DC FieldValueLanguage
dc.contributor.authorNiebuhr, Oliver-
dc.contributor.authorTegtmeier, Silke-
dc.contributor.authorSchweisfurth, Tim-
dc.date.accessioned2022-09-20T08:17:22Z-
dc.date.available2022-09-20T08:17:22Z-
dc.date.issued2019-
dc.identifier.citationFrontiers in Communication 4 : 00012 (2019)de_DE
dc.identifier.issn2297-900Xde_DE
dc.identifier.urihttp://hdl.handle.net/11420/13634-
dc.description.abstractPerceived charisma is an important success factor in professional life. However, women are worse than men in conveying physical charisma signals while at the same time having to perform better than men in order to be perceived equally charismatic. Speech prosody probably contains the most influential charisma signals. We have developed a system called "Pascal"that analyzes and assesses on objective acoustic grounds how well-speakers employ their prosodic charisma parameters. Pascal is used for charismatic-speech training in 12-weeks and 4-h courses on entrepreneurship and leadership. Comparing the prosodic-charisma scores for a total of 72 participants at the beginning and end of these two course types showed that female speakers start with significantly lower prosodic-charisma scores than male speakers. However, at the end of the 4-h course, female speakers can catch up with their male counterparts in terms of prosodic charisma. At the end of the 12-weeks courses, male speakers keep their lead, but female speakers are able to significantly reduce the prosodic charisma gap to male speakers. Since leadership and entrepreneurship are still male-dominated domains, our results can be seen as an encouragement for women to attend prosodic charisma training. Furthermore, these courses require a gender-specific design as we found men to improve mainly in F0 parameters and women in duration and phonation parameters.en
dc.language.isoende_DE
dc.relation.ispartofFrontiers in communicationde_DE
dc.subjectcharismade_DE
dc.subjectentrepreneurshipde_DE
dc.subjectleadershipde_DE
dc.subjectphoneticsde_DE
dc.subjectprosodyde_DE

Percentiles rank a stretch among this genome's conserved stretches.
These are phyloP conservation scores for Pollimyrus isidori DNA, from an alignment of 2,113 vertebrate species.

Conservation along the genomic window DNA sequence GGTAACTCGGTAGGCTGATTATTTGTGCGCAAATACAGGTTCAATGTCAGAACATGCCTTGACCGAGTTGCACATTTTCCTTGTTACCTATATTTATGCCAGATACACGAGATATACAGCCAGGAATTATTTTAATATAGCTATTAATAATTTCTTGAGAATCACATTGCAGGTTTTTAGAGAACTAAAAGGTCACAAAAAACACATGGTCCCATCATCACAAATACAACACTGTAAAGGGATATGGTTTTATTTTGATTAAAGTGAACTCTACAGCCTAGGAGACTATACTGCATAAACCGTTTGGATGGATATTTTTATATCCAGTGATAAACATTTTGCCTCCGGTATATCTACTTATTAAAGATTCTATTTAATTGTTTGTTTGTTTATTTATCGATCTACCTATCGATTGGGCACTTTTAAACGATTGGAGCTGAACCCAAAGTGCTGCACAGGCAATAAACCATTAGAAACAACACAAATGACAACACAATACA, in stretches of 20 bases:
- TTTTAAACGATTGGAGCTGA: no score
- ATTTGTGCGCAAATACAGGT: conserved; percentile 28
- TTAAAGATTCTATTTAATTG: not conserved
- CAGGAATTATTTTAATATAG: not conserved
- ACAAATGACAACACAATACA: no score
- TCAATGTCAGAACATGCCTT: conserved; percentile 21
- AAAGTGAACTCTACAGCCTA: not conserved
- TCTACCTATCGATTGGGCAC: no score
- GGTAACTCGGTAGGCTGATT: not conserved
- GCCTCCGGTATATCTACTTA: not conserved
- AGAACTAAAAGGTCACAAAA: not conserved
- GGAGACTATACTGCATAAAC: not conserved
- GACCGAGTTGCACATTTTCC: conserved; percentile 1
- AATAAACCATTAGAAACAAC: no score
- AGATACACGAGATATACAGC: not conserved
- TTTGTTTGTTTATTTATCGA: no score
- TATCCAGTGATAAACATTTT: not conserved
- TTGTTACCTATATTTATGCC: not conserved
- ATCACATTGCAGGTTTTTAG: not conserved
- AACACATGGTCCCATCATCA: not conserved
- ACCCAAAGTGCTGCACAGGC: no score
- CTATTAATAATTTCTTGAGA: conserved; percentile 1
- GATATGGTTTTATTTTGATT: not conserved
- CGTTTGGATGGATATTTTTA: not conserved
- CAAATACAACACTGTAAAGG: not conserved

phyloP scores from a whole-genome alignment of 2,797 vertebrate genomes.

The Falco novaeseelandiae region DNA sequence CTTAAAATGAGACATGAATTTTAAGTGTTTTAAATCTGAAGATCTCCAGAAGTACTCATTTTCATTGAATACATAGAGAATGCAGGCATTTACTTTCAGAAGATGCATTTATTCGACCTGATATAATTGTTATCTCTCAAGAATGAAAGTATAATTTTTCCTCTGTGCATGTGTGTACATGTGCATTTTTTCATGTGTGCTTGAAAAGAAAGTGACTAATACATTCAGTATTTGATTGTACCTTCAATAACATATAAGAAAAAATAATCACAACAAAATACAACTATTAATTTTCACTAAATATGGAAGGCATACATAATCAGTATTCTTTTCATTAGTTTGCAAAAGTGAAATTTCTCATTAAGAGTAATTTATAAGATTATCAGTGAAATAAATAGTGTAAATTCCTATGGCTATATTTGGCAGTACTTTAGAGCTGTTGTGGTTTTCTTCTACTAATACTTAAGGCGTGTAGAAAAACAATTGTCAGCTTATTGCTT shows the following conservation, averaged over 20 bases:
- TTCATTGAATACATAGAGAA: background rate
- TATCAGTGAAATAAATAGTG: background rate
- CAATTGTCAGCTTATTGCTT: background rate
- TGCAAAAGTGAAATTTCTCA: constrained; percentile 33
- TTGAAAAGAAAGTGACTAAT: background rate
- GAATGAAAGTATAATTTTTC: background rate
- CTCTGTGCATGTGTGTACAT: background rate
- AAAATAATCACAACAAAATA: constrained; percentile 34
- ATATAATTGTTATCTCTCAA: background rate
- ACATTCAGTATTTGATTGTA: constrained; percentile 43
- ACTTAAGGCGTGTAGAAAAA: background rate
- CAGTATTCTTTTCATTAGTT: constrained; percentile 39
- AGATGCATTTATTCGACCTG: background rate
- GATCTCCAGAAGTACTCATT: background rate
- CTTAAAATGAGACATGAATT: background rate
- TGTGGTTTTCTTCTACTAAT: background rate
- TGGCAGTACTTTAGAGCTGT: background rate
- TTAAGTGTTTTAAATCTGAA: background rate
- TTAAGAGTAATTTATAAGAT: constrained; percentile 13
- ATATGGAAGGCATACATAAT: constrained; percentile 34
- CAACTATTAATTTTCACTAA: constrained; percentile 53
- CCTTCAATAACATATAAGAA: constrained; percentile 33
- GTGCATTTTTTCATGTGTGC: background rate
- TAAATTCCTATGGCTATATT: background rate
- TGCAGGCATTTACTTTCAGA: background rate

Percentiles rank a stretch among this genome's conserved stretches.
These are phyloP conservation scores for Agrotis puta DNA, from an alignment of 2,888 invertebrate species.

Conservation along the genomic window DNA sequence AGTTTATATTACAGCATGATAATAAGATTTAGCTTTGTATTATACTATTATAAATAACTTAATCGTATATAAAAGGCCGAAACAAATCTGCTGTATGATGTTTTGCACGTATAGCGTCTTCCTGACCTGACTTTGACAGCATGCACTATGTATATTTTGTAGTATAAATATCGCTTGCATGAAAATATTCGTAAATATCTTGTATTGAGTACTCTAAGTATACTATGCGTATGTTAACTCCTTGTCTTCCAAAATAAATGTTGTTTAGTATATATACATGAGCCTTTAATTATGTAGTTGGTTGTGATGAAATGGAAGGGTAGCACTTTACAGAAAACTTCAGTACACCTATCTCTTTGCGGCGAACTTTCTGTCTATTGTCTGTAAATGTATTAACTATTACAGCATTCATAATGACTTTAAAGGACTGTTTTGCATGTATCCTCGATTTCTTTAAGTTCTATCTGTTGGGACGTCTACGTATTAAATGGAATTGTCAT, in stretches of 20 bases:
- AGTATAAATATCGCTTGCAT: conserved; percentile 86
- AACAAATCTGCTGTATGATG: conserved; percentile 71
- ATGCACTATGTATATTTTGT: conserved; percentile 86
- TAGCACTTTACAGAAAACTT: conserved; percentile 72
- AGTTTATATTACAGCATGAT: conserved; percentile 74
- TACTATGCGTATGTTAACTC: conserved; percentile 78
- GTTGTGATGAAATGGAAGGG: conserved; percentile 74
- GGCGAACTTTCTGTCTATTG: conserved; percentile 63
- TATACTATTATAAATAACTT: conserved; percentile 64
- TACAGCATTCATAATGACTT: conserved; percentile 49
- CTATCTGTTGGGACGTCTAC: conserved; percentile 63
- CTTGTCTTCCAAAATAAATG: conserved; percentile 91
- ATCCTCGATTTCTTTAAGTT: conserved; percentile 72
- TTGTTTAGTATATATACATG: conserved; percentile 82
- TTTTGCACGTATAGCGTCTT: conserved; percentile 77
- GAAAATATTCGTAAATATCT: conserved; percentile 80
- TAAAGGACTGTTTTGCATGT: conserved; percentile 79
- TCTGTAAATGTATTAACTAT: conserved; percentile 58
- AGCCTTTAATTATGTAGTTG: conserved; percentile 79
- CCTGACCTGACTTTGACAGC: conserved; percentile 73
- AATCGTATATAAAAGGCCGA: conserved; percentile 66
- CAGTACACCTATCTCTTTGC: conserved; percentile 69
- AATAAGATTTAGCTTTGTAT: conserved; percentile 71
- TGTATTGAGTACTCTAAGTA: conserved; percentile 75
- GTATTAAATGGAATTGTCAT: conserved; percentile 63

dc.subjectrhetoricde_DE
dc.subjectsex differencesde_DE
dc.subjectspeaker trainingde_DE
dc.titleFemale Speakers Benefit More Than Male Speakers from Prosodic Charisma Training - A Before-After Analysis of 12-Weeks and 4-h Coursesde_DE
dc.typeArticlede_DE
dc.type.diniarticle-
dcterms.DCMITypeText-
tuhh.abstract.englishPerceived charisma is an important success factor in professional life. However, women are worse than men in conveying physical charisma signals while at the same time having to perform better than men in order to be perceived equally charismatic. Speech prosody probably contains the most influential charisma signals. We have developed a system called "Pascal"that analyzes and assesses on objective acoustic grounds how well-speakers employ their prosodic charisma parameters. Pascal is used for charismatic-speech training in 12-weeks and 4-h courses on entrepreneurship and leadership. Comparing the prosodic-charisma scores for a total of 72 participants at the beginning and end of these two course types showed that female speakers start with significantly lower prosodic-charisma scores than male speakers. However, at the end of the 4-h course, female speakers can catch up with their male counterparts in terms of prosodic charisma. At the end of the 12-weeks courses, male speakers keep their lead, but female speakers are able to significantly reduce the prosodic charisma gap to male speakers. Since leadership and entrepreneurship are still male-dominated domains, our results can be seen as an encouragement for women to attend prosodic charisma training. Furthermore, these courses require a gender-specific design as we found men to improve mainly in F0 parameters and women in duration and phonation parameters.de_DE
tuhh.publisher.doi10.3389/fcomm.2019.00012-
tuhh.type.opus(wissenschaftlicher) Artikel-
dc.type.driverarticle-
dc.type.casraiJournal Article-
tuhh.container.volume4de_DE
dc.identifier.scopus2-s2.0-85074734203-
tuhh.container.articlenumber00012de_DE
datacite.resourceTypeArticle-
datacite.resourceTypeGeneralJournalArticle-
item.cerifentitytypePublications-
item.mappedtypeArticle-
item.openairetypeArticle-
item.fulltextNo Fulltext-
item.openairecristypehttp://purl.org/coar/resource_type/c_6501-
item.grantfulltextnone-
item.languageiso639-1en-
item.creatorGNDNiebuhr, Oliver-
item.creatorGNDTegtmeier, Silke-
item.creatorGNDSchweisfurth, Tim-
item.creatorOrcidNiebuhr, Oliver-
item.creatorOrcidTegtmeier, Silke-
item.creatorOrcidSchweisfurth, Tim-
crisitem.author.deptOrganizational Design and Collaboration Engineering W-13-
crisitem.author.orcid0000-0002-6774-3912-
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